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A sampling of the ledgers relating to the Horton Point Lighthouse. With nearly a complete run, they are among one of the most complete collections of records relating to a lighthouse on LI.


SOUTHOLD, NY (2006). In this day and age it is a rare event when remarkable historical finds are made locally, especially here on Long Island where many of us live in a “throw away” society. But in Southold a remarkable collection of material has been found which sheds light on the history of the lighthouses of eastern Long Island.


This past December the Southold Historical Museum received a gift consisting of ledgers and books that document the visitation and operation of the Horton Point Lighthouse in Southold and the now lost Shinnecock Lighthouse in Good Ground, now called Hampton Bays. This “Treasure Trove” of period historical documents relating to Long Island’s rich nautical history is an astounding find.


The need for a lighthouse up at Horton Point was first discussed by George Washington and noted Long Islander Ezra L’Hommedieu during a visit in 1757. Though commissioned by Washington in 1790, the Lighthouse was not constructed until 1857. This building was used until 1933 when a skeletal light tower replaced the original light in the brick tower. In 1990 that skeletal tower was dismantled and the light was restored to the original building.


“We are simply overwhelmed by this donation,” stated Geoffrey Fleming, Director of the Society. “We had always assumed that this material had been lost to time and that we would never truly understand the day-to-day operations that had occurred there,” he continued, “This gift just fills us with great pride and happiness.”


The collection includes 13 books and ledgers that document nearly three-quarters of the Horton Point Lighthouse’s history, beginning in 1871 and completing in 1934, the year the Southold Park District acquired the Lighthouse from the U.S. Government.


“The Lighthouse opened in 1857 and these records cover all but the first 14 years of its original period of operation,” stated Fleming. They include materials that include the terms of Lighthouse Keepers Daniel Goldsmith (1871-1877), George S. Prince (1877-1896), Robert E. Ebbitts (1896-1903), Stella Prince (Acting Keeper, 1903-1904), Robert E. Ebbitts (1904-1919), and George Erhardt (1919-1933).


Included in the cache of items are books detailing the operational instructions for keepers and their assistants, code and signal books used for identifying passing ships, as well as buoy identification and location lists. A letter copy book, including correspondence between the federal government and the lighthouse, is also among the materials being donated.


But most important are the ledgers and log books that make up the bulk of the collection. “These ledgers contain important historical data that cannot be gleaned from most other sources,” stated Fleming.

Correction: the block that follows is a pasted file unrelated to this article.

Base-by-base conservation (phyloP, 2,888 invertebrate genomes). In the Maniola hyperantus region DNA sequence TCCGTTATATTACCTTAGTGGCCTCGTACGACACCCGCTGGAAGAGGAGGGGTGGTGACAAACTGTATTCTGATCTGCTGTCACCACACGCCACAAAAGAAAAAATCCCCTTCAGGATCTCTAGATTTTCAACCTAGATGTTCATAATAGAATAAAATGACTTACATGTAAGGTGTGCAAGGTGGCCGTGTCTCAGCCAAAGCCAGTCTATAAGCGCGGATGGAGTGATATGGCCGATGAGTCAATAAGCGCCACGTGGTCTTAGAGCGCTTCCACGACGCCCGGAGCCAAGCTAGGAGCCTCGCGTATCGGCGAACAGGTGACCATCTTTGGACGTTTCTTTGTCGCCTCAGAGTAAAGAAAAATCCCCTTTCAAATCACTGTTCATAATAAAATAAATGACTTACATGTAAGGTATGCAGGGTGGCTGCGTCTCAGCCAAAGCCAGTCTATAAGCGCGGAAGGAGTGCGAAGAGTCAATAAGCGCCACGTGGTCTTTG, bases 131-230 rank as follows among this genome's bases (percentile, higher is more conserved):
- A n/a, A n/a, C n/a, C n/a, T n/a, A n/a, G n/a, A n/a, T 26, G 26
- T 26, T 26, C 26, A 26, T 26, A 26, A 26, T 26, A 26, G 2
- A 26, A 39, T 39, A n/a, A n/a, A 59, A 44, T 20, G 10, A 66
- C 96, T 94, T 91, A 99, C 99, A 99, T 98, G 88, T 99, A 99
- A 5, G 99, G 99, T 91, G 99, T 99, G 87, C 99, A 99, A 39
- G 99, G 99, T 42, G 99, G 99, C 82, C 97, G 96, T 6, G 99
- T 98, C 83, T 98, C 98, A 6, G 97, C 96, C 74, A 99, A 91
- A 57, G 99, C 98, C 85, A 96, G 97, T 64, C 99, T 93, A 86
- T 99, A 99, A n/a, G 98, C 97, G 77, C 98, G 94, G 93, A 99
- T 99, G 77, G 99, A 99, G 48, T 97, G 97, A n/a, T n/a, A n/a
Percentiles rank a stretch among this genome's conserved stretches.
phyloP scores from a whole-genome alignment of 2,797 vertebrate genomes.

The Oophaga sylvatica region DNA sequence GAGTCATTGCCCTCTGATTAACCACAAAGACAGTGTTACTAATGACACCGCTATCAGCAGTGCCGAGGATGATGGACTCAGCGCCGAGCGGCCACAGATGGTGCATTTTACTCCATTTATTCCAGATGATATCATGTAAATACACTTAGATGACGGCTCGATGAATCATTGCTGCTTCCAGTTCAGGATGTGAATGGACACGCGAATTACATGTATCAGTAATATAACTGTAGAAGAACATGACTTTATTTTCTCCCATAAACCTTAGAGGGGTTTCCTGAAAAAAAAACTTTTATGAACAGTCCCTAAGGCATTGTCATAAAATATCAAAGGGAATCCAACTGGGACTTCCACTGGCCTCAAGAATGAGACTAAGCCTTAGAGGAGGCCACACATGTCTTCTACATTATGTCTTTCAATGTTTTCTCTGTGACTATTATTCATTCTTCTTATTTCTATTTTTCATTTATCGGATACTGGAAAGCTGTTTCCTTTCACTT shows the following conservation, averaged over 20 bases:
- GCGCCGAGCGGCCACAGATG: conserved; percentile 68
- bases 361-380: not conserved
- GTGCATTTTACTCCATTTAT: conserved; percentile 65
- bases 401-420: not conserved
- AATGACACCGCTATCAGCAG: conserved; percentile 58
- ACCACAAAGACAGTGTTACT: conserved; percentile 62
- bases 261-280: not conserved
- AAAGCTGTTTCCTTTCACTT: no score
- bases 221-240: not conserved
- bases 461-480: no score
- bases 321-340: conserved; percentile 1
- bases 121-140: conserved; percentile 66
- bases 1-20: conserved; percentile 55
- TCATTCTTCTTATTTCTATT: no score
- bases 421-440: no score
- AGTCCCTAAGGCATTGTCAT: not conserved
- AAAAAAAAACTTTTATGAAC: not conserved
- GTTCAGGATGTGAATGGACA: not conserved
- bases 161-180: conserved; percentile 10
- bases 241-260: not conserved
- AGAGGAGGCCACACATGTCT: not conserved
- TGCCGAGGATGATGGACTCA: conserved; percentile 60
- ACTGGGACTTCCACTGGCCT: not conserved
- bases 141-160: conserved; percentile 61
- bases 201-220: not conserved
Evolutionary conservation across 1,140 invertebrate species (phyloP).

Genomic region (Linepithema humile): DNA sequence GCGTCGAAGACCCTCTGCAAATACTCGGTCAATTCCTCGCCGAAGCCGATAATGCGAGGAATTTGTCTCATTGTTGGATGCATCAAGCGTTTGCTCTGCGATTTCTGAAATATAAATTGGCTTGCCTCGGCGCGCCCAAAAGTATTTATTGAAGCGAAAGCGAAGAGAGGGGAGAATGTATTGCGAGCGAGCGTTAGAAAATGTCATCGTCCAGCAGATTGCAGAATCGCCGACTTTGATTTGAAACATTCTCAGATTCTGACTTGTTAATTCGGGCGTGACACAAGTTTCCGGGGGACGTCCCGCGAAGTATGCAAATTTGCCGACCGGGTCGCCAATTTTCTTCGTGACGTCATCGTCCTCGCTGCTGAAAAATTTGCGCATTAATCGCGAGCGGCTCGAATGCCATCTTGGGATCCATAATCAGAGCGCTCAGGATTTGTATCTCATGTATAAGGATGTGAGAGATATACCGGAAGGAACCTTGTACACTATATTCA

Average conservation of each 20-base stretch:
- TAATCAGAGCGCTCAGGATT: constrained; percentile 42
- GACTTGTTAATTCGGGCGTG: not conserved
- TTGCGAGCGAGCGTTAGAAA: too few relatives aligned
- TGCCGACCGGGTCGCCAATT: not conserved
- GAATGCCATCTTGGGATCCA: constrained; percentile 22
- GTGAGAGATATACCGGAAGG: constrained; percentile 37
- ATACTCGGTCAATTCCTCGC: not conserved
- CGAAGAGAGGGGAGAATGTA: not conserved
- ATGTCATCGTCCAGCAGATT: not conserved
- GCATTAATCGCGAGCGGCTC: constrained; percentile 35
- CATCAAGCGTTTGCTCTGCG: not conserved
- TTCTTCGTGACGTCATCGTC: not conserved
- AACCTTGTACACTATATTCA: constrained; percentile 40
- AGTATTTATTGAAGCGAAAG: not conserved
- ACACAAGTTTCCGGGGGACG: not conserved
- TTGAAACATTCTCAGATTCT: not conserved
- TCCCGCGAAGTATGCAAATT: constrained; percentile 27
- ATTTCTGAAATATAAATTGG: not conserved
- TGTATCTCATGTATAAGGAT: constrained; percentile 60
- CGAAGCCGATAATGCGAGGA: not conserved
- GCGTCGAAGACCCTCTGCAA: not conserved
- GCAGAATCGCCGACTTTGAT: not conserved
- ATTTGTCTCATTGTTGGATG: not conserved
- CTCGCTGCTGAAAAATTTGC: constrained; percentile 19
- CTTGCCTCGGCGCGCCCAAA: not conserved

The earliest ledger is the “Station Journal” that dates to 1871, when Daniel Goldsmith and George S. Prince where working as the Keeper and Asst. Keeper at the Lighthouse. It includes data on the daily wind and weather conditions at the Lighthouse and records other noteworthy events. The daily expenditure log, which includes entries from 1879 through 1883, provides a more intimate look at the lives of the Keepers and a look at the daily management activities that took place at the Horton Point Lighthouse.


Other ledgers contain information on the absence of Keepers, records concerning the maintenance and operation of the light, and even the many visitors who came to the tour the Lighthouse.


In fact the Horton Point visitor’s book may be one of the two most interesting items contained in the collection. The ledger contains the signatures of all the visitors to the Lighthouse between the years 1897 and 1926. This ledger includes not only individuals, but the many groups from New York City that made special trips out to learn about the history and operation of the Lighthouse even then. These groups are clearly marked in the margins after their names and include visitors from Brooklyn, Queens, and many other Long Island locales.


The other extremely important find is another visitor’s sign in book. But it is not from the Horton Point Lighthouse, it is not even from a lighthouse on the North Fork. It is from the Shinnecock Lighthouse. Constructed in 1854 at Ponquogue Point, Hampton Bays, the Lighthouse serviced the ships and sailors of the South Shore until it was extinguished in 1931. In December of 1948 the Lighthouse itself was wantonly demolished. The ledger is a rare survivor because most material like it is lost when a lighthouse or other similar building is torn down.


The Shinnecock visitors book covers the years from the end of World War I to the early days of the Great Depression. The ledger reveals, along with the visitor’s book from Horton Point, how popular these sites were as destinations during the first quarter of the 20th century.


These amazing artifacts were kept and preserved by the last keeper of Horton Point, George Erhardt, who later passed them onto other members of his family. The collection also includes a number of drawings by his daughter, Marguerite, who would later become Mrs. William Conway of Southold. The Conway family preserved these rare objects for many years until they recently offered them to the Society.


“Family members were concerned that these items not be sold, but that they become part of the rich history of Southold,” stated Fleming. “It is wonderful to find residents here who put the preservation of the history of our community first,” he continued.




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